How to Reduce Heating Costs
Building the Energy Star Way
Winter is just around the corner and just about everyone is concerned with sharply increasing heating costs. With this in mind, D|A wanted to provide you with information on the Home Energy Rating Systems or (HERS). These new energy efficient design and construction standards will decrease energy consumption, and improve comfort and indoor-air quality within any home you are planning to build or remodel.
What is the HERS Index?
A home energy rating involves an analysis of a home's construction plans and onsite inspections. Based on the home's plans, the Home Energy Rater uses an energy efficient software package to perform an energy analysis of the home's design. This analysis yields a projected, pre-construction HERS Index. Upon completion of the plan review, the rater will work with the builder to identify the energy efficient improvements needed to ensure the house will meet ENERGY STAR performance guidelines. The rater then conducts onsite inspections, typically including a blower door test (to test the leakiness of the house) and a duct test (to test the leakiness of the ducts). Results of these tests, along with inputs derived from the plan review, are used to generate the HERS Index score for the home. For more information, visit the RESNET Web site What the HERS Index and Energy Star Brand Means ENERGY STAR is the national symbol of energy efficiency, recognized by more than 60 percent of the American public. Last year alone, Americans, with the help of ENERGY STAR, saved about $10 billion on their energy bills while reducing greenhouse gas emissions equivalent to those of 20 million cars. ENERGY STAR is administered by EPA and the U.S. Department of Energy (DOE). For more information, visit www.energystar.gov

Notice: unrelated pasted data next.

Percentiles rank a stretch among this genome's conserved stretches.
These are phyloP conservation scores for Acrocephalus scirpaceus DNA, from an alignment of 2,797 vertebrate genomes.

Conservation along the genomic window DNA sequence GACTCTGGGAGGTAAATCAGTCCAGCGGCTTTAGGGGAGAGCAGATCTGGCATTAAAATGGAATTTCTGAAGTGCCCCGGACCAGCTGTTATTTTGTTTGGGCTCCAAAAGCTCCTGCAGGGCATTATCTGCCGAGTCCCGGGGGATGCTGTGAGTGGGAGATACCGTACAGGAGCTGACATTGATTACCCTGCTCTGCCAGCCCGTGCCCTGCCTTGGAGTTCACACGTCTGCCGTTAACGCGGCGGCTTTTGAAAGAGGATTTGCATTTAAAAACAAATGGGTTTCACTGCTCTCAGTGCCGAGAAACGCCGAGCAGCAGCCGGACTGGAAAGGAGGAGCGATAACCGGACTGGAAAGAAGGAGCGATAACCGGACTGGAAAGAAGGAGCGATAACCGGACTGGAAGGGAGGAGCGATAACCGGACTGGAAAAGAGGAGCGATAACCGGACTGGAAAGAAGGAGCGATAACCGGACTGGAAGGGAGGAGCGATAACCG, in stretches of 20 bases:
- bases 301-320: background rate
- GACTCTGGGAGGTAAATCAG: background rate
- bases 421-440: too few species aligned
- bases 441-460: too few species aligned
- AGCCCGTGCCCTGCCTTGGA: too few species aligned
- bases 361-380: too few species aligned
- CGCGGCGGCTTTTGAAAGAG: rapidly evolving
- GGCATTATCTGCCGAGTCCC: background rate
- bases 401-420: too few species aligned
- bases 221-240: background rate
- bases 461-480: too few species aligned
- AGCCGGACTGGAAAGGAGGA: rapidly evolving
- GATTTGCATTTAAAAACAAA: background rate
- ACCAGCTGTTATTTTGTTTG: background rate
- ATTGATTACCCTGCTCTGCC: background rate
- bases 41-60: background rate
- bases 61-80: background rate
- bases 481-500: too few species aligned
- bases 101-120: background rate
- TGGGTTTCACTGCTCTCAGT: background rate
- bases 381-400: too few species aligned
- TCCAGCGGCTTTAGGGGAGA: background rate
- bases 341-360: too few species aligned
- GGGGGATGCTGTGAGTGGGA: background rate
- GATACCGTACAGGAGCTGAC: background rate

Benefits to the Homeowner
Lower Utility Bills - Energy-efficient homes cost less to heat and cool. Energy related improvements will provide immediate dollars on a monthly basis in terms of lower utility bills. You can save 30-40% on your heating and cooling costs. Comfortable Rooms - Eliminating cold spots or overheated rooms makes a home comfortable. Many homeowners also report reduced dust and more comfortable humidity levels in winter and summer.
Environmental Benefits - A more efficient home produces less pollution. The average home is responsible for twice the air pollution than the average car. If one household in 10 used ENERGY STAR heating and cooling equipment, the change would prevent 17 billion pounds of air pollution and save about $1 billion in electricity costs. An average of 23,000 pounds of carbon dioxide is emitted annually in each American home. For every kilowatt hour of electricity saved in your home, you prevent about 2 1/2 pounds of carbon dioxide from being emitted, which is the gas thought to be primarily responsible for global warming. You also prevent sulfur dioxide and nitrous oxide, gases that create smog, from being released. Recently, DeStefano Architects worked in conjunction with GDS Associated, and engineering and consulting firm, in completing and Energy Analysis of a home we designed in New Castle, New Hampshire. The home was designed and specified to meet the Energy Star Home Energy Rating for compliance with the HERS program. In addition, the home may meet requirements for a Federal Tax Credit as well as being eligible for the PSNH HEATSMART program, a program which can reduce an electric bill by as much as 25%. For more information regarding the PSNH HEATSMART , click here or call 1-800-622-7764.
In developing home plans and specifying materials for either new construction or remodeling projects, D|A considers multiple critical factors for improving building performance. Listed below are a few specification standards we at D|A have initiated to help meet energy efficiency requirements:
Seal around all windows and doors using a low expansion insulating foam Seal Framing members (i.e. bottom plates to floor decking) using adhesive or caulking Caulk other conventionally framed members, such as between double or triple studs Seal around ALL penetrations (i.e. ceilings between heated spaced and unheated attics) All heating and cooling ductwork must be sealed (using a mastic compound) and be located within the thermal envelope of the building (i.e. no ductwork in unconditioned basements or attics) Avoid fiberglass batt insulation in ceilings - use blow-in cellulose product in walls, sloped ceilings and floors above garages and exterior areas. DeStefano Architects prides itself on providing the latest design and construction techniques to meet the challenges associated with achieving comfortable design with energy efficiency and reduced overall costs
For additional information on building the "Energy Star Way," call Lisa DeStefano at 603-431-8701 or visit our website at www.destefanoarchitects.com.